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Ofcom proposes regulatory changes to support broadband investment

Following the recommendations of the government’s Future Telecoms Infrastructure Review, regulator Ofcom has proposed a package of measures to better support investment in full-fibre broadband

Telecoms regulator Ofcom has announced a package of proposed measures that it hopes will support long-term private investment in fibre-to-the-premises (FTTP) – also known as full-fibre – broadband networks and services in line with the recommendations set out in the government’s Future Telecoms Infrastructure Review (FTIR).

In the highly anticipated report, which was published in full on 23 July 2018, the government laid out a detailed plan designed to ease the path towards national full-fibre connectivity, which it hopes to achieve by the year 2033, at an estimated cost of £30bn.

Among the recommendations made by the FTIR were to work with Ofcom on a number of policy areas, including managing the national switchover from copper to full-fibre, standardising deployment frameworks, improving access to 5G mobile spectrum, and making it easier to run fibre networks through existing infrastructure owned by utilities or Openreach.

In response to the review, Ofcom CEO Sharon White said: “We welcome the government’s review, and share its ambition for full-fibre and 5G networks to be rolled out right across the UK. The government and Ofcom are working together and with industry to help ensure people and businesses get the broadband and mobile they need for the 21st century.”

Ofcom said consistent and predictable regulation would help industry build on the recent shift towards full-fibre as the delivery mechanism of choice.

This shift has seen the likes of CityFibre and TalkTalk commit to massive roll outs targeting millions of potential customers, and even forced Openreach – which has long been a hold-out in favour of slower fibre-to-the-cabinet (FTTC) networks – to change its tune.

The regulator has now detailed a number of changes it is proposing to make.

Firstly, it will look to regulate business and residential markets in the same way as full-fibre network builders increasingly look to offer services to both over a common, underlying network.

Secondly, it will consult on plans to make access to Openreach’s ducts and poles unrestricted. Currently, these are mostly used by suppliers targeting residential and small-business users, but a future consultation will look to extend this to enterprise providers offering high-speed lines, and even mobile network operators (MNOs).

Thirdly, in recognition that different parts of the country have different needs and different market dynamics, it will begin to consider different regulatory approaches in different regions, adopting a more flexible approach to how it applies the rules that reflects, for example, how many competing fibre network builders are present in a particular area.

Finally, to bring more long-term certainty to the investment environment, it will extend the duration of regulation, as laid down in its market reviews, from three to five years and beyond.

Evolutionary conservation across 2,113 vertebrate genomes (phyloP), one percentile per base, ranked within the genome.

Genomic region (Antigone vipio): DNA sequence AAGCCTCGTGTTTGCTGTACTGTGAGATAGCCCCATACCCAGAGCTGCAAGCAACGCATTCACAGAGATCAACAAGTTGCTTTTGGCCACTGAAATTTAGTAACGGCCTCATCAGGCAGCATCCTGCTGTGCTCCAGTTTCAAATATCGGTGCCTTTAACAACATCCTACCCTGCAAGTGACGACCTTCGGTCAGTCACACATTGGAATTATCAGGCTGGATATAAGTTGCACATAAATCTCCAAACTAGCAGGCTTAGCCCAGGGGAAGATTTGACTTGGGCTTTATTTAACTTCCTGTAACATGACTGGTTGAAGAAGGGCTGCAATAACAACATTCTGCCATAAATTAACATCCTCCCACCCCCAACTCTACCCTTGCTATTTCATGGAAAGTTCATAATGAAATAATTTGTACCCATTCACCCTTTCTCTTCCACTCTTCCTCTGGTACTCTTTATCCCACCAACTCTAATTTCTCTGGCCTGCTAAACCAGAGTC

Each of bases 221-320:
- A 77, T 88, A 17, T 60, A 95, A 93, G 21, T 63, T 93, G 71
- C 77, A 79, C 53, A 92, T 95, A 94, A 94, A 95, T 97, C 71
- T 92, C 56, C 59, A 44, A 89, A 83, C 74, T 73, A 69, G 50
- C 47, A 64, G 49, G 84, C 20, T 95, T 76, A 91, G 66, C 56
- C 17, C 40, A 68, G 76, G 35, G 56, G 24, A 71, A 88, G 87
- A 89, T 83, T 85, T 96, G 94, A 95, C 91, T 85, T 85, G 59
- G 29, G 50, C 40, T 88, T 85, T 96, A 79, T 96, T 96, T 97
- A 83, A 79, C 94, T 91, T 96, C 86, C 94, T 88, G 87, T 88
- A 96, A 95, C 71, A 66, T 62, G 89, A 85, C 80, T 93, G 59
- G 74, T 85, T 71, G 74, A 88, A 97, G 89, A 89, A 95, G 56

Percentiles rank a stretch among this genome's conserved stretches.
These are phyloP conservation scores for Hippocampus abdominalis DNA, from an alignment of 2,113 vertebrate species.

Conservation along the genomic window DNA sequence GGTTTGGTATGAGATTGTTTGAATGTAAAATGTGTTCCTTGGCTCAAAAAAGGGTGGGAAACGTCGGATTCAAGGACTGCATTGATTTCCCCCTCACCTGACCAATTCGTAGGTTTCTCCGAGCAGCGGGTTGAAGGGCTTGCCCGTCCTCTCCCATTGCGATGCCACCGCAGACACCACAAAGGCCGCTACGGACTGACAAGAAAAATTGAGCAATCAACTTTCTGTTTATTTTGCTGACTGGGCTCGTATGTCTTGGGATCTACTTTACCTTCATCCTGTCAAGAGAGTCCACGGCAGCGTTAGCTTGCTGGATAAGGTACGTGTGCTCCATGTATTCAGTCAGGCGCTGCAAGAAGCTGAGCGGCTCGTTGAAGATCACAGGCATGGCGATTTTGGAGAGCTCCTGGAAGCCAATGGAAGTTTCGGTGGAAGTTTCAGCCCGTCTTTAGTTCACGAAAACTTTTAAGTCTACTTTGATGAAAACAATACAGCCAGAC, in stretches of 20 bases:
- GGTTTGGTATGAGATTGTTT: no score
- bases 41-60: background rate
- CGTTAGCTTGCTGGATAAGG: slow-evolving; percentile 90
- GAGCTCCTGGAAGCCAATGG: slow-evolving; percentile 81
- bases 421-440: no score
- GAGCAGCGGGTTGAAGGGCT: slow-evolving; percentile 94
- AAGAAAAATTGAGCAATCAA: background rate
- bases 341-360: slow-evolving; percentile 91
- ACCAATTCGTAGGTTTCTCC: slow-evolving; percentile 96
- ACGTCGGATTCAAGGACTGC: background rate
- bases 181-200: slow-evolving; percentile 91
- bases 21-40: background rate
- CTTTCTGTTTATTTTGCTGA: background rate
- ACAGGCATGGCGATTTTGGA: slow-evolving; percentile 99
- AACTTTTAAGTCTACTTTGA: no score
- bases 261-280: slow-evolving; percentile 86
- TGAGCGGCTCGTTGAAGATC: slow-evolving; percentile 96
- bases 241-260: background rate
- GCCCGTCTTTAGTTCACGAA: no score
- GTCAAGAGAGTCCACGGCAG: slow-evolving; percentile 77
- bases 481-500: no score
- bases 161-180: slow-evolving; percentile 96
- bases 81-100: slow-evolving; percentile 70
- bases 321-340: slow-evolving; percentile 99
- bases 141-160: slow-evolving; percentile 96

“These plans follow the direction set by Ofcom in our 2016 Strategic review of digital communications, which focused on boosting investment in full fibre,” said the regulator in a statement.

“Today’s proposals represent the next step on that path, creating the conditions for companies to invest in modern networks.”

Berkeley Research Group managing director Mark Williams, who also leads its telecommunications, media and technology practice, said Ofcom’s proposals were a welcome implicit recognition of the need for a more coherent strategy following the completion of its most recent market review, which concluded in 2016 and led directly to the legal split of BT and Openreach.

“Over the past few years, Ofcom has gradually adopted the growth of full-fibre networks as a policy objective,” said Williams. “At the same time, it has taken regulatory decisions which have dis-incentivised Openreach and other providers to build such networks. The result has been a degree of confusion among network builders and very limited investment into full-fibre networks.  

“This strategy document indicates that Ofcom intends to take some significant regulatory steps with the intention of incentivising such investment. One of these could mark a sea-change in the way the market is regulated. Ofcom has indicated that it intends to lift wholesale regulatory obligations on Openreach in areas which are competitive.

“This could be a very significant lifting of regulatory obligations on BT and would go a long way towards incentivising investment. Going forward, the effect of this strategy will be determined largely by the way in which these areas are defined and the speed and certainty with which Ofcom deregulates.

“Similar approaches have been controversial in other segments of the market in the past so the market will be watching this closely to see how Ofcom brings this into effect.”

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